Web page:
> topics > Economics

Studies question effects of minimum wage on employment

By Ma Zhe, Zhao Zhong | 2014-08-25
(Chinese Social Sciences Today)

In April, 2013, an employee stood in front of a MacDonald’s restaurant, striking for wage increase.

 

The aim of a minimum wage, a measure widely implemented in labor markets around the world, is to protect the fundamental right of laborers to a basic level of income. At the end of the 19th century, the first legislative attempts to regu­late a minimum wage were seen in New Zealand and Australia. Later, other countries, such as the United States and the United Kingdom, also passed minimum wage laws. Early minimum wage systems ap­plied only to special groups like women, young workers and ethnic minorities. After a century of de­velopment, many countries around the globe have established their own minimum wage systems, with policies that set minimum wages at multiple levels, from national to provincial and even municipal.

 

Limited negative effects

The conventional wisdom in economic theory suggests that the imposition of a minimum wage, whether in a perfectly competi­tive or monopolistic market, will affect employment in the low-income labor market. As a result, the minimum wage system has remained a controversy for a long time. In 2013, senior economist John Schmitt combed through the following empirical studies on the minimum wage.

 

As early as the 1970s, the Mini­mum Wage Study Commission formed by the U.S. Congress ob­served that the negative effects of the policy on employment were quite limited, with only young peo­ple being affected. In the 1990s, the New Minimum Wage Research was established. Some scholars resorted to natural experiments in their studies on the minimum wage, among which the most influ­ential was the empirical analysis of the effects on the fast food industry conducted by David Card and Alan Krueger in 1994.

 

According to their analysis, in­creasing the minimum wage did not adversely affect the employ­ment rate in fast food restaurants. Based on the analysis of Card and Krueger and combined with the arguments of the New Minimum Wage Research and its critics, three economists —Arindrajit Dube, T. William Lester and Michael Re­ich—compared the growth of em­ployment rates in different areas in 2010.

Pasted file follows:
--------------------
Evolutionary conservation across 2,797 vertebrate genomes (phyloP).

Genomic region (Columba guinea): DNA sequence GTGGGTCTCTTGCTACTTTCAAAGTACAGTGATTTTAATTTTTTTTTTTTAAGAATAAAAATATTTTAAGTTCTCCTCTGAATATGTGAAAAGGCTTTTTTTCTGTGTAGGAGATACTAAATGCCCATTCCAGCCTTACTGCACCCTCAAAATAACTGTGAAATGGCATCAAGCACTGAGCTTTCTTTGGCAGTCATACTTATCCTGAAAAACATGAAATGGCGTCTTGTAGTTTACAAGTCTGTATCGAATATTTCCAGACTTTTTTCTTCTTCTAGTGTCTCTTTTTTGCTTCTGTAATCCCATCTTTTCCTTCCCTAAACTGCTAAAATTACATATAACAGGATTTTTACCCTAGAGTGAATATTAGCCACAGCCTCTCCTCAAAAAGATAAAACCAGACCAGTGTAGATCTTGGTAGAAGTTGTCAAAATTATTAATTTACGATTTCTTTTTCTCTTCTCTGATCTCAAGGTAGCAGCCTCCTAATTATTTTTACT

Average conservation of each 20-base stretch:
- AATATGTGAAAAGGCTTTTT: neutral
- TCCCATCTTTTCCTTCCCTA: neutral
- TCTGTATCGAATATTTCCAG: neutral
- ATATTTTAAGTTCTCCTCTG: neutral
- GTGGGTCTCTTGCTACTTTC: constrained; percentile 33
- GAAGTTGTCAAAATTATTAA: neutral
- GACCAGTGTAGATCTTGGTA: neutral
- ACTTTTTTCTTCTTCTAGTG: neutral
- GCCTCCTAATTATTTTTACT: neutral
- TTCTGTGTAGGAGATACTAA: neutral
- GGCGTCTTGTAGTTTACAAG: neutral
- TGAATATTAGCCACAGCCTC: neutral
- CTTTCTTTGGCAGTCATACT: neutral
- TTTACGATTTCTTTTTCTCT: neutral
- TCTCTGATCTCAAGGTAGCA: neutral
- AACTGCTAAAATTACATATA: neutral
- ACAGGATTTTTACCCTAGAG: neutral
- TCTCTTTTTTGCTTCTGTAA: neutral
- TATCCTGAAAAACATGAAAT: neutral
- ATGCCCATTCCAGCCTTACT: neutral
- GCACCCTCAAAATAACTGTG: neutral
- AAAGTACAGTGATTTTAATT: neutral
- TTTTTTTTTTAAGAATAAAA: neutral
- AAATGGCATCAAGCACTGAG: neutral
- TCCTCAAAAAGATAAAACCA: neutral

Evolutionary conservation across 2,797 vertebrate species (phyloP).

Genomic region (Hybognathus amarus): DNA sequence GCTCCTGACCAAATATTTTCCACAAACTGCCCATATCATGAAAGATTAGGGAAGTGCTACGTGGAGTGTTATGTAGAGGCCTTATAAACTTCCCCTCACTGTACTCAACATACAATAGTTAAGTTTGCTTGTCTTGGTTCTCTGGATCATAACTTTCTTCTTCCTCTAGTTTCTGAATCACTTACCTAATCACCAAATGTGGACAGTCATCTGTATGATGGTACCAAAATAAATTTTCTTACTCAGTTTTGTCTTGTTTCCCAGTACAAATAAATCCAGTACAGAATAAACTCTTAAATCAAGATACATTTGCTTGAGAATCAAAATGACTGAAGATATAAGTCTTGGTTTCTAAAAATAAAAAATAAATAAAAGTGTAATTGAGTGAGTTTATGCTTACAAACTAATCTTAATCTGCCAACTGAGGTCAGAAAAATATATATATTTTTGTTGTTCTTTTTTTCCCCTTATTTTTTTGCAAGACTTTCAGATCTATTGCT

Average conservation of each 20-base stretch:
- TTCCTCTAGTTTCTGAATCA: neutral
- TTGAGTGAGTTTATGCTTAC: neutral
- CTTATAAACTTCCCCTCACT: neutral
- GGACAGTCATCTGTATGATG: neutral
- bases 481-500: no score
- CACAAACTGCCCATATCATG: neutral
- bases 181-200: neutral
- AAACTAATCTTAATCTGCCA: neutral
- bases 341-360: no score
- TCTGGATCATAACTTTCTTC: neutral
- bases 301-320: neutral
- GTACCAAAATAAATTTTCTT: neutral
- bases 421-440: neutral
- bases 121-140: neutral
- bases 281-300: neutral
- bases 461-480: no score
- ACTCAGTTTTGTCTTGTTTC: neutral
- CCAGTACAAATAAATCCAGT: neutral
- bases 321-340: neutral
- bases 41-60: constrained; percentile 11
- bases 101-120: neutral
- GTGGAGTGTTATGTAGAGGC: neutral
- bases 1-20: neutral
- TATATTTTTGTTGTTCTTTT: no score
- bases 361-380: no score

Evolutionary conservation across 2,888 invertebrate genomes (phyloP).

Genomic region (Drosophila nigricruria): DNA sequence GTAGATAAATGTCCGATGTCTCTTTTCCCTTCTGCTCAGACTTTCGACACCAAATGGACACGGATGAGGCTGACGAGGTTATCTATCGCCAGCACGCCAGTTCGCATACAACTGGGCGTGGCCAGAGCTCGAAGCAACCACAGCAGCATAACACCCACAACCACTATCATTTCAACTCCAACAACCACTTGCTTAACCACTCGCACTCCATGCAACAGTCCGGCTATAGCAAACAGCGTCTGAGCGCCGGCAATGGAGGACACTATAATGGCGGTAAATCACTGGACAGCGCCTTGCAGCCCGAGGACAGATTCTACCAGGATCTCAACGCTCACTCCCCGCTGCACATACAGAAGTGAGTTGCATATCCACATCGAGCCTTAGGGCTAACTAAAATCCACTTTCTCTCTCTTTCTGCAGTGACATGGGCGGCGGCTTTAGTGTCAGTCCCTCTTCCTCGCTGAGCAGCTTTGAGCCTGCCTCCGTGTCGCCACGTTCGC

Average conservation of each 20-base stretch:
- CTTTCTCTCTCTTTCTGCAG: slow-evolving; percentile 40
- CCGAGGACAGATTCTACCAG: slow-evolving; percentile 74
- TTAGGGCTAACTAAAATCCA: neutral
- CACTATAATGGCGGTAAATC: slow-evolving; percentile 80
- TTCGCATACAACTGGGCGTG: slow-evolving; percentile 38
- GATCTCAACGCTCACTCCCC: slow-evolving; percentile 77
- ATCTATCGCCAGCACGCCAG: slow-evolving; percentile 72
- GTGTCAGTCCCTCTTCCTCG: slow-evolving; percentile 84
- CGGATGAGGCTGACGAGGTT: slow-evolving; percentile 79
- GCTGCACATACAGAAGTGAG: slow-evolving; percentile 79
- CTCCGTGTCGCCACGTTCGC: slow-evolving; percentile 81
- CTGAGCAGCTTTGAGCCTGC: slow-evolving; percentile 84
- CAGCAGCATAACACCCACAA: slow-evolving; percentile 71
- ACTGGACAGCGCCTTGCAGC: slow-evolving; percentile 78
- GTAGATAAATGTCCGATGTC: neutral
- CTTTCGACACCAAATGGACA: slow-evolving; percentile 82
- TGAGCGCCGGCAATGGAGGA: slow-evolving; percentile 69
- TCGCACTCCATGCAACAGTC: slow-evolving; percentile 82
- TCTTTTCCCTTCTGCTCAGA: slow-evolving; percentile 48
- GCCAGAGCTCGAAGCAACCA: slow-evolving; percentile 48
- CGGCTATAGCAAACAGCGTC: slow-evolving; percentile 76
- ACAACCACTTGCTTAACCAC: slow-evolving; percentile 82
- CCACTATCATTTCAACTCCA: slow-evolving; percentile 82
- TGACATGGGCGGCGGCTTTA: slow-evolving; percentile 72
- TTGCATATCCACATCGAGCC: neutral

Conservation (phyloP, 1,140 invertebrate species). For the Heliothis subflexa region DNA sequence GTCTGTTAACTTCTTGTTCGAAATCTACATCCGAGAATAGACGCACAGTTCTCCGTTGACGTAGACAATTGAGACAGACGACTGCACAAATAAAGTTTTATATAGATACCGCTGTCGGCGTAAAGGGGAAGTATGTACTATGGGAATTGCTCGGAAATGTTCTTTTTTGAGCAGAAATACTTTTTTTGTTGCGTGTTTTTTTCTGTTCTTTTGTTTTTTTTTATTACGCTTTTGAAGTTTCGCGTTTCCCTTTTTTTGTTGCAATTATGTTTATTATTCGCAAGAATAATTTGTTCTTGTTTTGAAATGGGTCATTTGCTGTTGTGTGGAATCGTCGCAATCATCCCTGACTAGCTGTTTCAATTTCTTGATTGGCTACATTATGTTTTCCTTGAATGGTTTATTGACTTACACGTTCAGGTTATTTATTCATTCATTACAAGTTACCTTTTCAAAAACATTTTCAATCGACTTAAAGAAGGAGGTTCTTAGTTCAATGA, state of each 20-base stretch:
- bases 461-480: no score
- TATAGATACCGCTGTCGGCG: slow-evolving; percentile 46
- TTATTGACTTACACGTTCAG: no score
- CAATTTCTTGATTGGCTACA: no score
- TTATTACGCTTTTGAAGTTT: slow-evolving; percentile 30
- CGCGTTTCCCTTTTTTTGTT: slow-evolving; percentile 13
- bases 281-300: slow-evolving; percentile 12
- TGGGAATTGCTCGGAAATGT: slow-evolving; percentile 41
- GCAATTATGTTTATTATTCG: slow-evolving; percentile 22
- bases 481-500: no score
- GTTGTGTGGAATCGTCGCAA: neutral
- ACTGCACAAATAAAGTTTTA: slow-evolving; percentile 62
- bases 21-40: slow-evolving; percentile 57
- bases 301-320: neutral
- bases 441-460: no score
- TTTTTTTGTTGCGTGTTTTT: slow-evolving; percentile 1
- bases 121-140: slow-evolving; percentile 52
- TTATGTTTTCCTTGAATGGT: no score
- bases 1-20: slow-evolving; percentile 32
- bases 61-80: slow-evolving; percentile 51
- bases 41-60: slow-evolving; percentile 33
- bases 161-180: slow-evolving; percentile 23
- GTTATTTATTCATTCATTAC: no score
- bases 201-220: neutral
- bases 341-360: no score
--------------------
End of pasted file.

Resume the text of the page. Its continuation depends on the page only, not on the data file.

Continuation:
Their empirical investigation revealed that increases in mini­mum wages successfully raised the incomes of low-wage workers but had no effect on employment. They also noted that the fact that the employment expanded more rap­idly in areas with lower standards of minimum wages was mainly due to variations in employment trends in different areas and had nothing to do with the minimum wage system.

 

Apart from this, some scholars used the methodology of literature review to study the effects of the minimum wage. In 2009, Hristos Doucouliagos and T.D. Stanley conducted a meta-analysis of 64 research papers completed from the year 1972 to 2007 about the impact of minimum wages on youth employment. After weight­ing these documents by means of statistical precision, they found that the estimated value of the im­pact of minimum wages fluctuated around zero.

 

Wolfson and Belman analyzed 27 studies finished since the year 2000 in the same way. Moreover, they controlled factors, such as the objects of study and researchers, and also found that the negative in­fluence of minimum wage policies on employment was not statisti­cally significant.

 

David Neumark and William Wascher achieved different results in the year 2006 and 2007 when they conducted a qualitative study of the papers on minimum wage laws written since the 1990s, through which they found a nega­tive effect on employment. How­ever, critics contended that they used subjective criteria in selecting documents, hence their research results are controversial.

 

Missing targeted people

Though a large number of empirical studies show that the minimum wage has not exerted negative effects on employment, it is important to note that sev­eral key factors were neglected in the research process. In 2013, Landsburg observed that the Mc­Donald’s Corporation did not lay off employees after the increase of the minimum wage standard, but it is essential to consider how often the company recruited new staff, how many local McDonald’s res­taurants it operated and whether it adjusted the mode of production to reduce employment demand. A number of empirical studies on the fast food industry indicate that this sector usually experiences high staff turnover, but when the minimum wage was increased, fast-food restaurants, even if they did not induce a round of layoffs, were likely to postpone hiring new staff, thus reducing employment opportunities in the low-skill labor market.